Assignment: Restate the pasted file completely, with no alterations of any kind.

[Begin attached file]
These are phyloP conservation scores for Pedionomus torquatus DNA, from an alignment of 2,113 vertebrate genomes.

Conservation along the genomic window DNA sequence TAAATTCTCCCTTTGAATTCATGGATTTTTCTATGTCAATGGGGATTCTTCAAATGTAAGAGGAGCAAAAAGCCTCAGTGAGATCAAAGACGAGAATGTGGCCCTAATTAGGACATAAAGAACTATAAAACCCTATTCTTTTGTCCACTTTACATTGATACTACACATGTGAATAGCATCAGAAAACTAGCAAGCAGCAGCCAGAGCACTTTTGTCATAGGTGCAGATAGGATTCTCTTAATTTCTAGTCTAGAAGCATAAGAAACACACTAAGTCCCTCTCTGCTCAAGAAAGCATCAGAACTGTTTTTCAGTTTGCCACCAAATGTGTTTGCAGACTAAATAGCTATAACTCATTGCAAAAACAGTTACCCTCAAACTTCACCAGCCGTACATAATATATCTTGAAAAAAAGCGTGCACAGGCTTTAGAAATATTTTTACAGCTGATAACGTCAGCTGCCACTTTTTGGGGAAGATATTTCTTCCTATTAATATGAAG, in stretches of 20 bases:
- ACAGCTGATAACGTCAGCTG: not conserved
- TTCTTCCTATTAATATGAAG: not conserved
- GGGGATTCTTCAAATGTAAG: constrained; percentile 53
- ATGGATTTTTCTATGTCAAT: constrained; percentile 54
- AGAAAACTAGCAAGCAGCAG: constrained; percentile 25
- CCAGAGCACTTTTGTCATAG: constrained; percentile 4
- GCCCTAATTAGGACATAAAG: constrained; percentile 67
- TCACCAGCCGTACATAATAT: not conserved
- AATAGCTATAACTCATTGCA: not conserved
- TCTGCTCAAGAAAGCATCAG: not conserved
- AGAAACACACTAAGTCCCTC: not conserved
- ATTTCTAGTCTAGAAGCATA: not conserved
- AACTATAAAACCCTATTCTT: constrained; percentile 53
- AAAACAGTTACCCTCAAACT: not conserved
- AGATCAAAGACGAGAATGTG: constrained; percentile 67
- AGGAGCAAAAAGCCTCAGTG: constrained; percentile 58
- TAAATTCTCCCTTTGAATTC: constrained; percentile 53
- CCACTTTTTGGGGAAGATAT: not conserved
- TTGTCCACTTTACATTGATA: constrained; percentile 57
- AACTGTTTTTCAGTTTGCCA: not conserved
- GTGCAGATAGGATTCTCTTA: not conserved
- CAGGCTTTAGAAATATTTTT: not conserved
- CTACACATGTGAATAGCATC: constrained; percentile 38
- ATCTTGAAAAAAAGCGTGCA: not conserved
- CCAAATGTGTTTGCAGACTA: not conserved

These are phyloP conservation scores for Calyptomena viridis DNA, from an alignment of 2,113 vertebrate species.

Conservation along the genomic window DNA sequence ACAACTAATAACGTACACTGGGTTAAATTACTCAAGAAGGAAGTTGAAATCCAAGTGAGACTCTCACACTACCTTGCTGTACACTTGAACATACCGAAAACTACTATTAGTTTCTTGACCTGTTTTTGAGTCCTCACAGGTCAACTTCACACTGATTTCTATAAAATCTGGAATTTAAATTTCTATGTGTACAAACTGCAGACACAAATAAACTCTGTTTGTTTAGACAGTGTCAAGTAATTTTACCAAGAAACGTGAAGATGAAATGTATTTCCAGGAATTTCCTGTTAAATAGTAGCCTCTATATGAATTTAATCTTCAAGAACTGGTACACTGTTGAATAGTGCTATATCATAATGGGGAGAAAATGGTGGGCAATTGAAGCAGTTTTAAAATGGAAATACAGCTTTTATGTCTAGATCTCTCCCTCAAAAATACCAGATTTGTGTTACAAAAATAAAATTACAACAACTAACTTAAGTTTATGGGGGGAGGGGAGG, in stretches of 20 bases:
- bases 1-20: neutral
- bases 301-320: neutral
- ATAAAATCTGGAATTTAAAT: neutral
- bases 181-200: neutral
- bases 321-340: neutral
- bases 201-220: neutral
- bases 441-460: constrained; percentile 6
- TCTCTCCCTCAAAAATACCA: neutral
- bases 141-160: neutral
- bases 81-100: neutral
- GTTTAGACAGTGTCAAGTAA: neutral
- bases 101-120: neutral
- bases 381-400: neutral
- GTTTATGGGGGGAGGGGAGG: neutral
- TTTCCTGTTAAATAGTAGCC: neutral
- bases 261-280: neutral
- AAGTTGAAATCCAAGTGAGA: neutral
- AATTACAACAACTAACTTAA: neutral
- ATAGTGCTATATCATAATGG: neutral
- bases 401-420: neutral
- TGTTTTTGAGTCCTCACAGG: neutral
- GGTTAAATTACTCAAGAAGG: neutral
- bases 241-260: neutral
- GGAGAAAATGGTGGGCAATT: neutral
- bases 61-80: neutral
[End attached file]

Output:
These are phyloP conservation scores for Pedionomus torquatus DNA, from an alignment of 2,113 vertebrate genomes.

Conservation along the genomic window DNA sequence TAAATTCTCCCTTTGAATTCATGGATTTTTCTATGTCAATGGGGATTCTTCAAATGTAAGAGGAGCAAAAAGCCTCAGTGAGATCAAAGACGAGAATGTGGCCCTAATTAGGACATAAAGAACTATAAAACCCTATTCTTTTGTCCACTTTACATTGATACTACACATGTGAATAGCATCAGAAAACTAGCAAGCAGCAGCCAGAGCACTTTTGTCATAGGTGCAGATAGGATTCTCTTAATTTCTAGTCTAGAAGCATAAGAAACACACTAAGTCCCTCTCTGCTCAAGAAAGCATCAGAACTGTTTTTCAGTTTGCCACCAAATGTGTTTGCAGACTAAATAGCTATAACTCATTGCAAAAACAGTTACCCTCAAACTTCACCAGCCGTACATAATATATCTTGAAAAAAAGCGTGCACAGGCTTTAGAAATATTTTTACAGCTGATAACGTCAGCTGCCACTTTTTGGGGAAGATATTTCTTCCTATTAATATGAAG, in stretches of 20 bases:
- ACAGCTGATAACGTCAGCTG: not conserved
- TTCTTCCTATTAATATGAAG: not conserved
- GGGGATTCTTCAAATGTAAG: constrained; percentile 53
- ATGGATTTTTCTATGTCAAT: constrained; percentile 54
- AGAAAACTAGCAAGCAGCAG: constrained; percentile 25
- CCAGAGCACTTTTGTCATAG: constrained; percentile 4
- GCCCTAATTAGGACATAAAG: constrained; percentile 67
- TCACCAGCCGTACATAATAT: not conserved
- AATAGCTATAACTCATTGCA: not conserved
- TCTGCTCAAGAAAGCATCAG: not conserved
- AGAAACACACTAAGTCCCTC: not conserved
- ATTTCTAGTCTAGAAGCATA: not conserved
- AACTATAAAACCCTATTCTT: constrained; percentile 53
- AAAACAGTTACCCTCAAACT: not conserved
- AGATCAAAGACGAGAATGTG: constrained; percentile 67
- AGGAGCAAAAAGCCTCAGTG: constrained; percentile 58
- TAAATTCTCCCTTTGAATTC: constrained; percentile 53
- CCACTTTTTGGGGAAGATAT: not conserved
- TTGTCCACTTTACATTGATA: constrained; percentile 57
- AACTGTTTTTCAGTTTGCCA: not conserved
- GTGCAGATAGGATTCTCTTA: not conserved
- CAGGCTTTAGAAATATTTTT: not conserved
- CTACACATGTGAATAGCATC: constrained; percentile 38
- ATCTTGAAAAAAAGCGTGCA: not conserved
- CCAAATGTGTTTGCAGACTA: not conserved

These are phyloP conservation scores for Calyptomena viridis DNA, from an alignment of 2,113 vertebrate species.

Conservation along the genomic window DNA sequence ACAACTAATAACGTACACTGGGTTAAATTACTCAAGAAGGAAGTTGAAATCCAAGTGAGACTCTCACACTACCTTGCTGTACACTTGAACATACCGAAAACTACTATTAGTTTCTTGACCTGTTTTTGAGTCCTCACAGGTCAACTTCACACTGATTTCTATAAAATCTGGAATTTAAATTTCTATGTGTACAAACTGCAGACACAAATAAACTCTGTTTGTTTAGACAGTGTCAAGTAATTTTACCAAGAAACGTGAAGATGAAATGTATTTCCAGGAATTTCCTGTTAAATAGTAGCCTCTATATGAATTTAATCTTCAAGAACTGGTACACTGTTGAATAGTGCTATATCATAATGGGGAGAAAATGGTGGGCAATTGAAGCAGTTTTAAAATGGAAATACAGCTTTTATGTCTAGATCTCTCCCTCAAAAATACCAGATTTGTGTTACAAAAATAAAATTACAACAACTAACTTAAGTTTATGGGGGGAGGGGAGG, in stretches of 20 bases:
- bases 1-20: neutral
- bases 301-320: neutral
- ATAAAATCTGGAATTTAAAT: neutral
- bases 181-200: neutral
- bases 321-340: neutral
- bases 201-220: neutral
- bases 441-460: constrained; percentile 6
- TCTCTCCCTCAAAAATACCA: neutral
- bases 141-160: neutral
- bases 81-100: neutral
- GTTTAGACAGTGTCAAGTAA: neutral
- bases 101-120: neutral
- bases 381-400: neutral
- GTTTATGGGGGGAGGGGAGG: neutral
- TTTCCTGTTAAATAGTAGCC: neutral
- bases 261-280: neutral
- AAGTTGAAATCCAAGTGAGA: neutral
- AATTACAACAACTAACTTAA: neutral
- ATAGTGCTATATCATAATGG: neutral
- bases 401-420: neutral
- TGTTTTTGAGTCCTCACAGG: neutral
- GGTTAAATTACTCAAGAAGG: neutral
- bases 241-260: neutral
- GGAGAAAATGGTGGGCAATT: neutral
- bases 61-80: neutral